Suris told the Miami Herald that selling an unoccupied, newly built apartment property is “very unusual,” but after buying the first phase of the Soleste West Gables development, Waterton was anxious to acquire the second phase and “came in early to lock up the sale.”
EIG, Fortune Capital Partners and Mattoni Group sold 196-unit Soleste Club Prado in West Miami for $61 million in June. The eight-story apartment building at 950 Red Road was 95 percent occupied when Denver-based Grand Peaks bought it.
West Miami, Miami-Dade County’s the smallest municipality, has a central location that appeals to renters, Suris told the Herald. West Miami is bordered on its north side by Southwest 8 Street, on its south side by Coral Way, and on its east and west sides by Southwest 57 Avenue and Southwest 67 Avenue. [Miami Herald] — Mike Seemuth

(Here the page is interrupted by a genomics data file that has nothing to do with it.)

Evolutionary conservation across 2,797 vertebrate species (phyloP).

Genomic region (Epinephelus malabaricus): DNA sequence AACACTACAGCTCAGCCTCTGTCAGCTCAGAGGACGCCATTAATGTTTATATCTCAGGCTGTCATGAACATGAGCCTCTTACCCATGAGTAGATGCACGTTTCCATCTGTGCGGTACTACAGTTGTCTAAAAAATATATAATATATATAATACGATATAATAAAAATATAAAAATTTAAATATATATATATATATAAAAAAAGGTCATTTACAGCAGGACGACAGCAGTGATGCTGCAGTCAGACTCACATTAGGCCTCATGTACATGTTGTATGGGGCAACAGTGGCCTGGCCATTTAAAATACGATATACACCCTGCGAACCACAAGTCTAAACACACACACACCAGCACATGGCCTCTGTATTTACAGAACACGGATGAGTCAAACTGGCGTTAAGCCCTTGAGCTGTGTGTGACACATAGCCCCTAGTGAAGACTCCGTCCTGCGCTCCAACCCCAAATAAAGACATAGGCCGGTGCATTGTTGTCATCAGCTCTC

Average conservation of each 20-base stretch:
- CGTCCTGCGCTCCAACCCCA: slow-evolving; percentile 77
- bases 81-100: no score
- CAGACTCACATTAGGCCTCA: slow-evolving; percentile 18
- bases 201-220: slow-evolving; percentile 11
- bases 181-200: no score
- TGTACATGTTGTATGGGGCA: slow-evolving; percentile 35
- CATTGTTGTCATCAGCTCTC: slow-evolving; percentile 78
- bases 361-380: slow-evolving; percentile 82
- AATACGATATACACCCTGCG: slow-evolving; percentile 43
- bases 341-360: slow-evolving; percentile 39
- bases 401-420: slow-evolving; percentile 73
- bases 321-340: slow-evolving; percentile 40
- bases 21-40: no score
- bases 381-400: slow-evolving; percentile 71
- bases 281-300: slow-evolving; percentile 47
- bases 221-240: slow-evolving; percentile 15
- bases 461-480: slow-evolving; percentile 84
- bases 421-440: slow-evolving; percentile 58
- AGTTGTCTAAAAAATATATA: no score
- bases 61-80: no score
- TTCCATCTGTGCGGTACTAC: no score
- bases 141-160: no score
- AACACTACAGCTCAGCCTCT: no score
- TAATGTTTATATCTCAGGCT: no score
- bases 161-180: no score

The Lakeland City Commission approved a deal to sell land in the city’s downtown district for the development of 306 apartments and townhouses.
Tampa-based Framework Group is buying the land for the downtown development from the city for $3.7 million.
The commissioners also agreed to spend as much as $1.8 million on other incentives for Framework, which include waiving inspection fees and putting a screen on an electric substation near the development site.
Also in connection with the project, Lakeland Electric will put electric power lines underground at an estimated cost of $600,000.
The Tampa developer’s designs for the residential development remain undisclosed but ultimately will require the city commission’s approval.